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News and Commentary from WYPR's award winning newsroom.

Frank Deford on WYPR

May 31, 2017
Garrison Forest School

The public radio world and sports fans are mourning the loss of former NPR commentator Frank Deford. He died on May 28 at his home in Key West, Florida. He was 78. 

Deford was born in Baltimore and often spoke of his roots in Charm City. Then Maryland Morning host Tom Hall spoke with Deford in May 2012 when he had just published his eighteenth book Over Time: My Life as a Sportswriterin which he looked back over his long career. 

You can listen to that interview below. 


The politics of sick leave

May 31, 2017

News Director Joel McCord and Rachel Baye, WYPR's state government reporter, discuss the political implications of Gov. Larry Hogan's veto of the General Assembly's paid sick leave bill.

Daniel X. O'Neil/flickr

The debate over one man’s responsibility to another is as old as mankind itself, dating all the way back to Earth’s first sibling rivalry, between Cain and Abel.

In more recent years, that discussion has stretched to sports, where no less a figure than Charles Barkley has declared that he, and by extension other athletes, are not role models.

But can it really be that facile? Can an athlete with national or global visibility simply play their game without pondering the consequence of how they play on others, especially kids?

Mark Dennis, Staff Photographer / Mayor's Office of Communications

With the Baltimore City Police Department under a consent decree to overhaul its operations, Police Commissioner, Kevin Davis, and Mayor Catherine Pugh cut the ribbon on the new Baltimore City Police Museum today.

Rachel Baye / WYPR

Gov. Larry Hogan vetoed on Friday legislation removing questions about criminal history from applications for admission to public colleges.

In a letter to House and Senate leaders, Hogan expressed alarm that the bill “tips the scales to the detriment of public safety.”

“We should not encourage schools to turn a blind eye to a prospective student’s potentially violent criminal background,” he wrote.

But those fears are misguided, said Caryn York, who fought for the measure as the director of policy and strategic partnerships at the Baltimore-based advocacy group Job Opportunities Task Force.


Rachel Baye

Advocates have pushed state lawmakers for five years to pass a bill requiring businesses to offer paid sick leave. Earlier this year, they finally passed it. But Thursday afternoon, Gov. Larry Hogan vetoed the bill and urged lawmakers to develop a new, compromise bill.

In response to the arrest of Jesus Peraza, the Honduran father who was detained after dropping his 8-year-old son off at school, CASA, a Latino community organizing group, held a rally Thursday in front of immigration offices at Hopkins Plaza in downtown Baltimore.

Dominique Maria Bonessi

The simple task of dropping off or picking up a child at school became fraught with worry for parents at Hampstead Hill Academy in March when the father of a fourth grader was followed home and arrested by immigration agents. Now, parents, students and teachers at the school at Linwood and Eastern avenues have united behind their Latino parents and students.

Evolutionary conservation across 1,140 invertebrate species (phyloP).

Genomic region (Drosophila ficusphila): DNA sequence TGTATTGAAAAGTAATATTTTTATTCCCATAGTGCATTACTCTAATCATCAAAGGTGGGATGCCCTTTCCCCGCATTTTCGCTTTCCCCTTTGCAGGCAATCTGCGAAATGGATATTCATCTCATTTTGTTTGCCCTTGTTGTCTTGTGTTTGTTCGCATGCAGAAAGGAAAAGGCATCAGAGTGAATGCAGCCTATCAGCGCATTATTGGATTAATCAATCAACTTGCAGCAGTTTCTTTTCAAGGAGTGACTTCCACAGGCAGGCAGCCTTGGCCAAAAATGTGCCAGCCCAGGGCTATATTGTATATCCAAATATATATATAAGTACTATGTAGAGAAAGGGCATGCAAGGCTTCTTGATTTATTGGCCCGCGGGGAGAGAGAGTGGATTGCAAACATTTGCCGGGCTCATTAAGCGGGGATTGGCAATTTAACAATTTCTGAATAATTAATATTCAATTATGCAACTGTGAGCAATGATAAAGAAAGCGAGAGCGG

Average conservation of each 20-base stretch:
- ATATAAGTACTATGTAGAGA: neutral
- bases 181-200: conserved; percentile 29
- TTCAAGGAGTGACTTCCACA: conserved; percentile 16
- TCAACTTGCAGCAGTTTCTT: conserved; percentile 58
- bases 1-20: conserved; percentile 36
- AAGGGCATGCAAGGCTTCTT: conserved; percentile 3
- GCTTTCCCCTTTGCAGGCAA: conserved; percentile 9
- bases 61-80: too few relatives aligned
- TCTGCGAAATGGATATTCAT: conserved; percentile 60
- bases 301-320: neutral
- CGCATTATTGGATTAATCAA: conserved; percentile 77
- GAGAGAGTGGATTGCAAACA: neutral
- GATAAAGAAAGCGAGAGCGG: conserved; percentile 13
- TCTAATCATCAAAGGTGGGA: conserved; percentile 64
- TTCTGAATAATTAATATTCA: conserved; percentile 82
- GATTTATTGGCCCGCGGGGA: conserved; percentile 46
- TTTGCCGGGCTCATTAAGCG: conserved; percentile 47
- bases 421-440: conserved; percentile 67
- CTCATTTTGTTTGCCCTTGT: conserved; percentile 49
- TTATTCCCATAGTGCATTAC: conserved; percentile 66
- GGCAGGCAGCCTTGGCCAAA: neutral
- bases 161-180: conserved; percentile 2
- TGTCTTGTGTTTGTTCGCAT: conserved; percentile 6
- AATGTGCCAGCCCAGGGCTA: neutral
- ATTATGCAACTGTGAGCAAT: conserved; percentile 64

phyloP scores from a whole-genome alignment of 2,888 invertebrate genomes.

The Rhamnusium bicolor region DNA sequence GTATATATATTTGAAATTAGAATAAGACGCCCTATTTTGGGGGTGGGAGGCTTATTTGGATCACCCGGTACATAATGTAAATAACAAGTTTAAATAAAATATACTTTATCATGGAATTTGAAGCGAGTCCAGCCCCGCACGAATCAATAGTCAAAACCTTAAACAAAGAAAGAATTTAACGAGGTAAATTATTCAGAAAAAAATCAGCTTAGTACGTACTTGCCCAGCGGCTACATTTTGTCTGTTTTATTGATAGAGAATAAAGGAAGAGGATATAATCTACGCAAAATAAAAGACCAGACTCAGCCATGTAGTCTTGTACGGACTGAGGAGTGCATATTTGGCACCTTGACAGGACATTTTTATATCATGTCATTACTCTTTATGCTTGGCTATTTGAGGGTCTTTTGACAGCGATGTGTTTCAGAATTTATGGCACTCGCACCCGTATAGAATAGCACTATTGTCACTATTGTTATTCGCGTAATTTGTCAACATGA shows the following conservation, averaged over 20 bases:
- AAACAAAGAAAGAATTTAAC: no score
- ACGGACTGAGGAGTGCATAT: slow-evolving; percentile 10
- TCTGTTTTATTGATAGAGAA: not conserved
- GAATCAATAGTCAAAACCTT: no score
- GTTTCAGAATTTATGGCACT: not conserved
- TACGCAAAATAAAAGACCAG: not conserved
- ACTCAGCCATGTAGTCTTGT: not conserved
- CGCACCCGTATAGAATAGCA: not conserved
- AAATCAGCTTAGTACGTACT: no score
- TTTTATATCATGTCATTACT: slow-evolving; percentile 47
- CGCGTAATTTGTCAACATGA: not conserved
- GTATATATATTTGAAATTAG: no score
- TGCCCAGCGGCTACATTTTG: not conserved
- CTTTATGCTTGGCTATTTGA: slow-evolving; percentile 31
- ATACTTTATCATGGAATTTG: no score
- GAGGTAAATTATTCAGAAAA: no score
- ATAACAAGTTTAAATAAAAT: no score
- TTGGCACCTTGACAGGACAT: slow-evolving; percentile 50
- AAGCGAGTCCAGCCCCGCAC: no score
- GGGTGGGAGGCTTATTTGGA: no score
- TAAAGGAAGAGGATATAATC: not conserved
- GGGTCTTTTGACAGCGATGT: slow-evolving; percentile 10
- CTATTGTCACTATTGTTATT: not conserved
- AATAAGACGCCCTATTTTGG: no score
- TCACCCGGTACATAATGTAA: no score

"You never know when it is going to happen to you. So you live in fear and you live afraid," said David Rosario, father of a third-grader, in an interview at his office just blocks from the school.

Myron Rolle Twitter

It’s graduation season and, after suffering through mostly meaningless and interminable speeches exhorting them to do good in the world, millions of young people are being turned loose on the nation presumably to do just that.

One of those graduates, Myron Rolle, has heard this speech a few times, and has apparently taken heed of those exhortations.

Rolle joined the ranks of prospective doctors over the weekend and will begin doing his residency at Harvard Medical School and Massachusetts General Hospital in Boston next month.

But while the addition of yet another doctor is nothing unusual, Rolle’s path to a stethoscope is quite extraordinary.

The not so co-operative Baltimore Clayworks

May 22, 2017
Brendan Reynolds

The announcement in February that the Baltimore Clayworks’ board of trustees would put its two Mt. Washington buildings up for sale to pay off a $900,000 debt created a sharp divide between members of the artists’ co-op and its administration.

Not only that, it may be hurting fund raising efforts. 

Katie Peikes/Delaware Public Media

Coastal states throughout the nation have come to depend on the National Oceanic and Atmospheric Administration’s Sea Grant programs for research and education on issues ranging from storm damage, erosion and sea level rise to aquaculture.

But those 33 university based programs face an uncertain future under President Trump’s budget proposal, which would cut the entire sea grant program.

Governor's Office

The buzzword at the first-ever state business summit Thursday morning was “customer service.”

The phrase was a key component of the sales pitch Gov. Larry Hogan and state Commerce Secretary R. Michael Gill made to the hundreds of business and other community leaders who paid to attend the day-long conference in Baltimore.

Baltimore City 2018 FY Budget

 

Parents, administrators, and community activists made their case to city council last night for additional funds for youth, after-school, and additional educational opportunities.

Dominique Maria Bonessi

   

Tucked into a corner off Eastern Avenue in Highlandtown, there are Latino-owned restaurants, blacked-owned barbershops, and one small grocery store owned by an immigrant-Nepalese family that opened in 2013.

On Monday night, the majority of the Baltimore City Council voted to confirm five new members of the city's Civilian Review Board, which is charged with examining complaints against police.

Rachel Baye

Several dozen people defended Medicaid and the Affordable Care Act Monday night at a town hall at the Greater Baltimore Urban League. Maryland congressmen Elijah Cummings and John Sarbanes, both Democrats, listened as person after person shared personal health stories.